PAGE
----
Opinion
College & Workforce Readiness Opinion

Fewer Oregon Boys Taking SAT

By Richard Whitmire — September 15, 2010 1 min read

Interesting story out of Oregon indicates the gender gaps may be widening further -- an increase in the number of girls taking the test, an indicator of college aspirations, accompanied by a slight drop in the number of boys taking the test.

Nationally, far more girls than boys take the test, especially poor and minority girls, which skews the results and guarantees that national feminist groups will use the SAT scores as “proof” that boys are doing just fine.

From the Oregon article:

Susanne Smith, spokeswoman for the Oregon Department of Education, said the decline is alarming when coupled with the other indicators that show boys are struggling academically. Oregon girls are performing as well as boys on state math tests, but boys are trailing girls in reading performance. Male students in Oregon have higher dropout rates and lower graduation rates than their female peers. "The gender gap on assessments is an area of concern for educators," Smith said, "and our schools are focusing on instructional and curriculum strategies that resonate with male learning styles."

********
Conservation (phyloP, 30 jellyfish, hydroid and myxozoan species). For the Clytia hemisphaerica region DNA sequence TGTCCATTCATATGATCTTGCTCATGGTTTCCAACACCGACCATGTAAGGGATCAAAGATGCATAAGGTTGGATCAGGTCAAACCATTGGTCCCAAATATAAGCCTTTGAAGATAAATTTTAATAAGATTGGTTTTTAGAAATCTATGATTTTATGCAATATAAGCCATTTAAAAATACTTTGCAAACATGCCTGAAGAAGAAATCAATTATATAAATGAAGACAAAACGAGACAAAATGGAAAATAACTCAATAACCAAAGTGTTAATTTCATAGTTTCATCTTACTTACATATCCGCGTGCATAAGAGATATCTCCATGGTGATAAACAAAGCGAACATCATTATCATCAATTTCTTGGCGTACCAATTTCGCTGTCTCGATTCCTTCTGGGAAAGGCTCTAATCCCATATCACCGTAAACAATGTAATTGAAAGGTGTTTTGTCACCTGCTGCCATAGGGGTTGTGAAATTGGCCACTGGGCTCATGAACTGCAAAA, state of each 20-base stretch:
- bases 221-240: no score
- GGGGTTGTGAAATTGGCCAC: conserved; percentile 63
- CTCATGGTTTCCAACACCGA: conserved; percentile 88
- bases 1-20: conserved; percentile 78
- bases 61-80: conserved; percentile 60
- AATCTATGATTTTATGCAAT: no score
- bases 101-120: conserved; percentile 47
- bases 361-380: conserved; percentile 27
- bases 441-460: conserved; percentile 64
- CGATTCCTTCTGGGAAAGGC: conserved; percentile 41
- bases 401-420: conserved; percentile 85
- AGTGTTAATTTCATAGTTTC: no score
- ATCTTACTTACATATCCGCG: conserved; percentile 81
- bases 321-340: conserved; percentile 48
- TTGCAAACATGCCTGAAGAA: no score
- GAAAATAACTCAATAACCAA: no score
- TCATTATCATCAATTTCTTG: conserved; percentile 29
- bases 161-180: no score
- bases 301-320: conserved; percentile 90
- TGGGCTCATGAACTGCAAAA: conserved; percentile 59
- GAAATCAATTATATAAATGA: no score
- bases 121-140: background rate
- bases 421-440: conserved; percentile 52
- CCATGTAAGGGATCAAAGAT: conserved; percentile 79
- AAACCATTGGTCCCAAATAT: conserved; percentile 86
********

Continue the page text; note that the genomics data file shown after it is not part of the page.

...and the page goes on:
Focusing on male learning styles? Interesting, but also raises the question: what if boys don’t really have ‘learning style’ differences? Did some boy/chemistry change in the last 25 years, the time period when the gender gaps formed, that gave them learning style differences?

What if the answer is something more simple: adjust your teaching techniques to prevent them from falling behind in your early-grades accelerated reading curriculum! What are you doing to prepare boys for that?

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